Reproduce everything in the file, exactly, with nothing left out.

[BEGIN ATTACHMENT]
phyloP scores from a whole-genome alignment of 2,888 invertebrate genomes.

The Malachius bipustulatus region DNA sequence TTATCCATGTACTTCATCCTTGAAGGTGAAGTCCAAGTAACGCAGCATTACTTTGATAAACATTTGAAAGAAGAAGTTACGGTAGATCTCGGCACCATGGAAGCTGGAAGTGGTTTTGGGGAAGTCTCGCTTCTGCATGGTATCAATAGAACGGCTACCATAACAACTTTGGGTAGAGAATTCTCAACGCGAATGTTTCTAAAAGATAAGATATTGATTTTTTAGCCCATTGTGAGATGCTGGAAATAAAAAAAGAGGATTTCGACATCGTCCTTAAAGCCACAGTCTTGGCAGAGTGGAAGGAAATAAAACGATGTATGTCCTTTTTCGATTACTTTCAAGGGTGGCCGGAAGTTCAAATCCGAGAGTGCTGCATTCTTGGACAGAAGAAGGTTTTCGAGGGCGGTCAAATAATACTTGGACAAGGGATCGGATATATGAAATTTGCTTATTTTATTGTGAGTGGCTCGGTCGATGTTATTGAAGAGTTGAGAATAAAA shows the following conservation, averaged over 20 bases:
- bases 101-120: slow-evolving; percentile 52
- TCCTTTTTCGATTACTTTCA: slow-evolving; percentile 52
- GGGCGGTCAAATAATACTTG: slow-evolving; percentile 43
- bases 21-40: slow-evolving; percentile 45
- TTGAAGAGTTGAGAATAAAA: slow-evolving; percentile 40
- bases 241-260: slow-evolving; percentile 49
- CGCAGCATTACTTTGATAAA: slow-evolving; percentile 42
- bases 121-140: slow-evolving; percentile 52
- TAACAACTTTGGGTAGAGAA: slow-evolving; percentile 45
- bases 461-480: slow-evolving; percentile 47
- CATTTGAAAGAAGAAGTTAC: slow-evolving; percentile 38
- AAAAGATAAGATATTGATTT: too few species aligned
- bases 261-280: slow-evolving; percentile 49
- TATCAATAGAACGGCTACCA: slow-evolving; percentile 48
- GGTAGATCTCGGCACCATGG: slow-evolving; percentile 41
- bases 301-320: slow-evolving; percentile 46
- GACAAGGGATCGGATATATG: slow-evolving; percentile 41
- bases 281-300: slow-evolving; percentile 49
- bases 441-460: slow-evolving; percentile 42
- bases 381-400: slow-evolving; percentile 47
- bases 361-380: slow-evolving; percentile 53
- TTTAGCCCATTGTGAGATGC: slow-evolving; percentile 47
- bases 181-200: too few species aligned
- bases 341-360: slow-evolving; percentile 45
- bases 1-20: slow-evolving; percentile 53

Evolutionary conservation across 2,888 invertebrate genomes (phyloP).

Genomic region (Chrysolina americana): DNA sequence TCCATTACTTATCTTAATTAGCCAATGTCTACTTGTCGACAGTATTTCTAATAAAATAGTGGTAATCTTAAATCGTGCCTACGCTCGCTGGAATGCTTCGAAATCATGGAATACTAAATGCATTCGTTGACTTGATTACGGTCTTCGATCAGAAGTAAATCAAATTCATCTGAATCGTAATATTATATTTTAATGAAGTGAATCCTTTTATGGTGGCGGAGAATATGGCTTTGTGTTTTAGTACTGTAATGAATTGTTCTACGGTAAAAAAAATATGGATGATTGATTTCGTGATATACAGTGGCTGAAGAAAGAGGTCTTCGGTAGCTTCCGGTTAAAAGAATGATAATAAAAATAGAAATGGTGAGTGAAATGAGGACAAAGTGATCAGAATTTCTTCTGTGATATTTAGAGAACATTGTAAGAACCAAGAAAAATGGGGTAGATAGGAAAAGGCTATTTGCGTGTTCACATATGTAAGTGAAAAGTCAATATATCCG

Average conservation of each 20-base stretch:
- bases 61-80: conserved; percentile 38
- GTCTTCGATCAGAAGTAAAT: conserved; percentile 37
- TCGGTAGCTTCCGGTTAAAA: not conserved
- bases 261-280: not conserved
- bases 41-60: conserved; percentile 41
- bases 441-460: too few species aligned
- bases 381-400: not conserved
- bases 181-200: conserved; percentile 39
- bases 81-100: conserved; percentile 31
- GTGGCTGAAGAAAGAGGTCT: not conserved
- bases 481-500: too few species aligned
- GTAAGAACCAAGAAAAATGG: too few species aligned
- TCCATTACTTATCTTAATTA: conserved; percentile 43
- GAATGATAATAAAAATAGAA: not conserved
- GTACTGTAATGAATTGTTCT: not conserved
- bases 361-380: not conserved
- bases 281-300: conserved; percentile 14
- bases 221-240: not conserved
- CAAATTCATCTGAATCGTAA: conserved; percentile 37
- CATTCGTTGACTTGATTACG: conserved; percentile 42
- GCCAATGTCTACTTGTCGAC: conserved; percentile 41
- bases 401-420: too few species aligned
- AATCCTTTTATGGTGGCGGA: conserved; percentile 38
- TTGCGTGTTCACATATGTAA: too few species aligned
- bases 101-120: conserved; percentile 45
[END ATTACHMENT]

phyloP scores from a whole-genome alignment of 2,888 invertebrate genomes.

The Malachius bipustulatus region DNA sequence TTATCCATGTACTTCATCCTTGAAGGTGAAGTCCAAGTAACGCAGCATTACTTTGATAAACATTTGAAAGAAGAAGTTACGGTAGATCTCGGCACCATGGAAGCTGGAAGTGGTTTTGGGGAAGTCTCGCTTCTGCATGGTATCAATAGAACGGCTACCATAACAACTTTGGGTAGAGAATTCTCAACGCGAATGTTTCTAAAAGATAAGATATTGATTTTTTAGCCCATTGTGAGATGCTGGAAATAAAAAAAGAGGATTTCGACATCGTCCTTAAAGCCACAGTCTTGGCAGAGTGGAAGGAAATAAAACGATGTATGTCCTTTTTCGATTACTTTCAAGGGTGGCCGGAAGTTCAAATCCGAGAGTGCTGCATTCTTGGACAGAAGAAGGTTTTCGAGGGCGGTCAAATAATACTTGGACAAGGGATCGGATATATGAAATTTGCTTATTTTATTGTGAGTGGCTCGGTCGATGTTATTGAAGAGTTGAGAATAAAA shows the following conservation, averaged over 20 bases:
- bases 101-120: slow-evolving; percentile 52
- TCCTTTTTCGATTACTTTCA: slow-evolving; percentile 52
- GGGCGGTCAAATAATACTTG: slow-evolving; percentile 43
- bases 21-40: slow-evolving; percentile 45
- TTGAAGAGTTGAGAATAAAA: slow-evolving; percentile 40
- bases 241-260: slow-evolving; percentile 49
- CGCAGCATTACTTTGATAAA: slow-evolving; percentile 42
- bases 121-140: slow-evolving; percentile 52
- TAACAACTTTGGGTAGAGAA: slow-evolving; percentile 45
- bases 461-480: slow-evolving; percentile 47
- CATTTGAAAGAAGAAGTTAC: slow-evolving; percentile 38
- AAAAGATAAGATATTGATTT: too few species aligned
- bases 261-280: slow-evolving; percentile 49
- TATCAATAGAACGGCTACCA: slow-evolving; percentile 48
- GGTAGATCTCGGCACCATGG: slow-evolving; percentile 41
- bases 301-320: slow-evolving; percentile 46
- GACAAGGGATCGGATATATG: slow-evolving; percentile 41
- bases 281-300: slow-evolving; percentile 49
- bases 441-460: slow-evolving; percentile 42
- bases 381-400: slow-evolving; percentile 47
- bases 361-380: slow-evolving; percentile 53
- TTTAGCCCATTGTGAGATGC: slow-evolving; percentile 47
- bases 181-200: too few species aligned
- bases 341-360: slow-evolving; percentile 45
- bases 1-20: slow-evolving; percentile 53

Evolutionary conservation across 2,888 invertebrate genomes (phyloP).

Genomic region (Chrysolina americana): DNA sequence TCCATTACTTATCTTAATTAGCCAATGTCTACTTGTCGACAGTATTTCTAATAAAATAGTGGTAATCTTAAATCGTGCCTACGCTCGCTGGAATGCTTCGAAATCATGGAATACTAAATGCATTCGTTGACTTGATTACGGTCTTCGATCAGAAGTAAATCAAATTCATCTGAATCGTAATATTATATTTTAATGAAGTGAATCCTTTTATGGTGGCGGAGAATATGGCTTTGTGTTTTAGTACTGTAATGAATTGTTCTACGGTAAAAAAAATATGGATGATTGATTTCGTGATATACAGTGGCTGAAGAAAGAGGTCTTCGGTAGCTTCCGGTTAAAAGAATGATAATAAAAATAGAAATGGTGAGTGAAATGAGGACAAAGTGATCAGAATTTCTTCTGTGATATTTAGAGAACATTGTAAGAACCAAGAAAAATGGGGTAGATAGGAAAAGGCTATTTGCGTGTTCACATATGTAAGTGAAAAGTCAATATATCCG

Average conservation of each 20-base stretch:
- bases 61-80: conserved; percentile 38
- GTCTTCGATCAGAAGTAAAT: conserved; percentile 37
- TCGGTAGCTTCCGGTTAAAA: not conserved
- bases 261-280: not conserved
- bases 41-60: conserved; percentile 41
- bases 441-460: too few species aligned
- bases 381-400: not conserved
- bases 181-200: conserved; percentile 39
- bases 81-100: conserved; percentile 31
- GTGGCTGAAGAAAGAGGTCT: not conserved
- bases 481-500: too few species aligned
- GTAAGAACCAAGAAAAATGG: too few species aligned
- TCCATTACTTATCTTAATTA: conserved; percentile 43
- GAATGATAATAAAAATAGAA: not conserved
- GTACTGTAATGAATTGTTCT: not conserved
- bases 361-380: not conserved
- bases 281-300: conserved; percentile 14
- bases 221-240: not conserved
- CAAATTCATCTGAATCGTAA: conserved; percentile 37
- CATTCGTTGACTTGATTACG: conserved; percentile 42
- GCCAATGTCTACTTGTCGAC: conserved; percentile 41
- bases 401-420: too few species aligned
- AATCCTTTTATGGTGGCGGA: conserved; percentile 38
- TTGCGTGTTCACATATGTAA: too few species aligned
- bases 101-120: conserved; percentile 45